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By Liberby Dones

SAIPAN, CNMI (Saipan Tribune, July 27) – Gov. Juan N. Babauta yesterday testified against a bill proposal that would increase the minimum wage in the Commonwealth of the Northern Mariana Islands, from the current US$3.05 per hour to US$5 per hour.

Babauta said the bill, introduced by Rep. Heinz S. Hofschneider, would harm the CNMI business community because the hike would be immediate, not phased in gradually.

Calling the proposal "economically reckless," Babauta said it would create a huge liability for the taxpayers, and discriminatory against a certain group of workers.

Babauta said Hofschneider's bill is "economically reckless" because it pushes for a sudden leap from $3.05 per hour to $5.

Unlike the government, which can use federal grants, he said businesses could not absorb the additional cost at once.

Babauta said the bill also shifts the cost of healthcare for nonresident workers to taxpayers.

"Yes, the bill seems to require health insurance for alien workers. But don't be fooled; read between the fine print. Health insurance is optional. The taxpayers will end up paying for the aliens' health care," he said.

Babauta said the bill is a classic example of an unfunded liability since the Legislature will be creating an expense without appropriating any money to cover the cost.

Further, he said that if the health insurance for alien workers is not a false promise, "it seems odd that that Rep. Hofschneider only wants health insurance for aliens."

"What about local workers?" he asked.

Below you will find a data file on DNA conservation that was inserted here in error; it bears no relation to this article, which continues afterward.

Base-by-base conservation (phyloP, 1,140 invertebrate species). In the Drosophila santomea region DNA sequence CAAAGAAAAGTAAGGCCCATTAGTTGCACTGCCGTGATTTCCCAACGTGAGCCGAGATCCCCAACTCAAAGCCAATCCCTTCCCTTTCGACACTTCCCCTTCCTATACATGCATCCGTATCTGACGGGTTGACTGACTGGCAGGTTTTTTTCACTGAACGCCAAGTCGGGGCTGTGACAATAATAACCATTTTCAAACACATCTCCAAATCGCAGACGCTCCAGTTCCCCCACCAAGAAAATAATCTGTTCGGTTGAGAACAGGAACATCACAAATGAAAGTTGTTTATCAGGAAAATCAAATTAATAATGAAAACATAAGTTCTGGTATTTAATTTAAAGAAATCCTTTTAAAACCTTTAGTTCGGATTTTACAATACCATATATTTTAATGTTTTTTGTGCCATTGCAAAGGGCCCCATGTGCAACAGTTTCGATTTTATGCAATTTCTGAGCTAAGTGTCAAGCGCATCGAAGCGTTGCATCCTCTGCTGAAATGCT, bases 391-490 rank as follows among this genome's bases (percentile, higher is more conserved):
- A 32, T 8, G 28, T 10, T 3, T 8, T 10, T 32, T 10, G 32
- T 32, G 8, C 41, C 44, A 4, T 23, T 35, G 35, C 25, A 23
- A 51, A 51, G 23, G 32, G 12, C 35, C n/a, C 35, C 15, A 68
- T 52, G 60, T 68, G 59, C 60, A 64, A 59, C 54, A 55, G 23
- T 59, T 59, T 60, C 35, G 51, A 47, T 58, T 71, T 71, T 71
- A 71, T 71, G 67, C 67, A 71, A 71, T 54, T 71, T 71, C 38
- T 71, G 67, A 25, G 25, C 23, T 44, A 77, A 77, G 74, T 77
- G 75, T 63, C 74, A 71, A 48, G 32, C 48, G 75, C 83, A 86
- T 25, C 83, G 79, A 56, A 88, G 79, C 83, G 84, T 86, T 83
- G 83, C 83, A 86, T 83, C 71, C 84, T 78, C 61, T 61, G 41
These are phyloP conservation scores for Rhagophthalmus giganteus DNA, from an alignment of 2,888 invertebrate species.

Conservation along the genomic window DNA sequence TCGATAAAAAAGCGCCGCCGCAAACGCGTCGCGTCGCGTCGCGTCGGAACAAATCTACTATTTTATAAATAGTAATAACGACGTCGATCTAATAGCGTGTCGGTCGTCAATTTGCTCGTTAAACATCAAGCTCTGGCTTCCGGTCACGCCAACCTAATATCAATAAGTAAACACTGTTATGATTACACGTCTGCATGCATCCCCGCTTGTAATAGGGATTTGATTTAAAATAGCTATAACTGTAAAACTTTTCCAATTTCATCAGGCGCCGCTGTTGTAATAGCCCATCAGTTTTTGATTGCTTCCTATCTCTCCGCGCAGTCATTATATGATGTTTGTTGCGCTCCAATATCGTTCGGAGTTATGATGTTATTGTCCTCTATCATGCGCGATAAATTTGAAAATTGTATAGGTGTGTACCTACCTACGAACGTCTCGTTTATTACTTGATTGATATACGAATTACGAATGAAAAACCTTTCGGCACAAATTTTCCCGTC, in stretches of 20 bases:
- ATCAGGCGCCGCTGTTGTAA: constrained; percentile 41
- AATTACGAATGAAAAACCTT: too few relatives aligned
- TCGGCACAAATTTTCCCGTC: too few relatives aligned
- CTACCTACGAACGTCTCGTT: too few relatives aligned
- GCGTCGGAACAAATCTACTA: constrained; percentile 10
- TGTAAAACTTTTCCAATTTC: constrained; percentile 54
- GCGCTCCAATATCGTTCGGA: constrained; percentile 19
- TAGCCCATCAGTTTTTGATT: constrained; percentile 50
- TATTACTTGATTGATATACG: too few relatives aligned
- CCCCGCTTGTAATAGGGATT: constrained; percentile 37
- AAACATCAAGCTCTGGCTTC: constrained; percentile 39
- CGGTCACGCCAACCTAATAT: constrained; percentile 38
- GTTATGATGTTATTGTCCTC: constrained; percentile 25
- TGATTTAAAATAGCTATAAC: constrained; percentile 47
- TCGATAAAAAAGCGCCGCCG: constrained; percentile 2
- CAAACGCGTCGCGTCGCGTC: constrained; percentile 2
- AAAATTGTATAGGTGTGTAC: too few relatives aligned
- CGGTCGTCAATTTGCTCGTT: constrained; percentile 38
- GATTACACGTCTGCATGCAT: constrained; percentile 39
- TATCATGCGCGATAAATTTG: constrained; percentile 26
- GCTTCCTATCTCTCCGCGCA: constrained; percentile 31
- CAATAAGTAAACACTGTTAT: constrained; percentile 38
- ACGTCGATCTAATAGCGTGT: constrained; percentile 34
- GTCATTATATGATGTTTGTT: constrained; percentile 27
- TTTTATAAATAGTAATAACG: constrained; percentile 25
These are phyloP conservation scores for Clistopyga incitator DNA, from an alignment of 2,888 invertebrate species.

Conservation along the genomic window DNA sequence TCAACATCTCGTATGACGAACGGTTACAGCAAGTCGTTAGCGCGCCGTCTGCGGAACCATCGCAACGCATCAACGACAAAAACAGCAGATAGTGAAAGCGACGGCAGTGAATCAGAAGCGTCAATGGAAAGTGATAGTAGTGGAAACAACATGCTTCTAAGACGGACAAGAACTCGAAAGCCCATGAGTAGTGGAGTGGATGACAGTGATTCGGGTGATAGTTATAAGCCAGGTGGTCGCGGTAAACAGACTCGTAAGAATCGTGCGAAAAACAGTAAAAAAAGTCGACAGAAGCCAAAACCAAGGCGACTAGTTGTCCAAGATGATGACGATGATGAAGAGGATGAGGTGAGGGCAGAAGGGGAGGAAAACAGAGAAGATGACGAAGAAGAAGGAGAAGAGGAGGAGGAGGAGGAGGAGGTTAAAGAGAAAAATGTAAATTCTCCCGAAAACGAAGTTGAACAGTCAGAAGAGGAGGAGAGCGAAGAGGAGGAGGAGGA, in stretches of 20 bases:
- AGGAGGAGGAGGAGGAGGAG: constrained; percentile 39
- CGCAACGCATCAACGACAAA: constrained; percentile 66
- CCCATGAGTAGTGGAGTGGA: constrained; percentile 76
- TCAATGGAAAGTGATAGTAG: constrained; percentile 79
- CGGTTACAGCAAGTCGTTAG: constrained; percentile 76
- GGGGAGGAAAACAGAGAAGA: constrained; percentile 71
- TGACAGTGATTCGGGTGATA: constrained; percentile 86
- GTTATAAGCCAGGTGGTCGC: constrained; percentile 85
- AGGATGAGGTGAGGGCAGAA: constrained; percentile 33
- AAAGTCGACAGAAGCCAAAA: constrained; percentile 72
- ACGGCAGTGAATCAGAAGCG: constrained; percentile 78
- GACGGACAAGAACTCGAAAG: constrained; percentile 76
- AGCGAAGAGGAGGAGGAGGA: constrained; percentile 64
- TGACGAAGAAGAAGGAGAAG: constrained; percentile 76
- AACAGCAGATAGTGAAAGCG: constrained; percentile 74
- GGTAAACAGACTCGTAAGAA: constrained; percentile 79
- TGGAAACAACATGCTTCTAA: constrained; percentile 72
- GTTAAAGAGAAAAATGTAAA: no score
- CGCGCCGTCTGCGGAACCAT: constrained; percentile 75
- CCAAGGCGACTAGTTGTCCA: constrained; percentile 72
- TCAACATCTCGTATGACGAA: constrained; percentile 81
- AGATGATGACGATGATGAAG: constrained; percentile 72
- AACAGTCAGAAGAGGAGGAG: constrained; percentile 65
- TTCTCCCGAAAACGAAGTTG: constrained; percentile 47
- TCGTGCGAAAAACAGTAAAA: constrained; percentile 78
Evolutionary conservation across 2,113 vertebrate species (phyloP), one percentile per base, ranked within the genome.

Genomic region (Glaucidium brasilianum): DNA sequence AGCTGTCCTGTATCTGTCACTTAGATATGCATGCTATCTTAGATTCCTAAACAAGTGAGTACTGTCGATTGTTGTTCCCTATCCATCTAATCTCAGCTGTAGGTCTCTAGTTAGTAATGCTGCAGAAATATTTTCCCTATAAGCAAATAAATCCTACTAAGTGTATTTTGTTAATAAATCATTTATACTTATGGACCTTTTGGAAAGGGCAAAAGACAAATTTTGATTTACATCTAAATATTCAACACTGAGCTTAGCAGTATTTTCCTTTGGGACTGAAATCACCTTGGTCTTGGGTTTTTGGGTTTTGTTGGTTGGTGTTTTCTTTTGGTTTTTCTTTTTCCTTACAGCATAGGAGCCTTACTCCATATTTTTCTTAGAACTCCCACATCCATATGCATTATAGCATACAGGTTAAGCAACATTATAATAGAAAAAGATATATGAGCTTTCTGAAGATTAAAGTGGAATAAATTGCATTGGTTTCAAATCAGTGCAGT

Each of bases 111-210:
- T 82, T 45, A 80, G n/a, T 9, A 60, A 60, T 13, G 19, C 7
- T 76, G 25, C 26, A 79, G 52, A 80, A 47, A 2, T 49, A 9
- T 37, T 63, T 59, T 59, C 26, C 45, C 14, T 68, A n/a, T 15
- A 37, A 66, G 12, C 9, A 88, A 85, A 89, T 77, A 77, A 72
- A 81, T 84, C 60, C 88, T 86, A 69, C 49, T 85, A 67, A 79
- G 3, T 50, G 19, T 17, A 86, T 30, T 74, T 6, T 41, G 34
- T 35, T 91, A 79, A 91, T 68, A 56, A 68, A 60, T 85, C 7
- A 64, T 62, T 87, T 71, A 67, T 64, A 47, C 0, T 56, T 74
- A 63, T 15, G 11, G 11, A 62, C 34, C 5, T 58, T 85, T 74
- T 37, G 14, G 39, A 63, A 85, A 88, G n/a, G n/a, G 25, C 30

Babauta also took particular note of the bill's exclusion of garment sewer and cutters from the wage increase.

"It is just cutters and sewers who are singled out. Is this an attempt to exclude a certain nationality-Chinese workers-who make up the bulk of cutters and sewers? I hope there is not some latent racism here. All I can say is, the bill is unfair," he said.

For these reasons, Babauta asked the House Ways and Means Committee, chaired by Rep. Norman S. Palacios, to scrap H.B. 14-30.

Instead, the governor called on the panel to pass his previously submitted proposal to raise the minimum wage at 30 cents a year. He challenged the Legislature to pass a minimum wage increase bill before the Nov. 5 general elections "to show the people where we really stand" on the issue.

"The public knows this Legislature can act quickly when you really care about the issue. We have seen you railroad bills through here in weeks or even just a few days-when you really care," he said.

Babauta and Hofschneider are both running for the gubernatorial post this November.

During the hearing, Hofschneider noted that the exemption of certain garment workers was made due to the projected departure of the garment industry. He indicated that China would swallow up the local garment industry.

As to marginalized local workers, Hofschneider said there is no room for the governor's interpretation because "the bill is clear."

In his testimony, which he read before the panel, Babauta noted that Hofschneider voted to stop raising the minimum wage increase in 1994. When he revived it three years ago, he said the 13th Legislature refused to act on it.

"Ironically, it was Rep. Hofschneider, the sponsor of today's bill, who voted to stop raising the minimum [wage] in 1994. We would have U.S. minimum wage today if not for his vote," he said.

As speaker of the 13th Legislature, Babauta said that Hofschneider could have led the move to raise the minimum wage.

Hofschneider was reached for comments yesterday but he was not available.

Among others, H.B. 14-30 aims to repeal the statutory mandate on employers to assume liability and responsibility for all medical costs of nonresident workers.

It said that employers should rather offer health insurance benefits of which they would be responsible for paying at least 50 percent of the premium.

The bill also aims to restrict the Labor Director's discretion to impose other terms and conditions to a nonresident worker's contract relating to meals, lodging, and work site transportation.

July 27, 2005

Saipan Tribune

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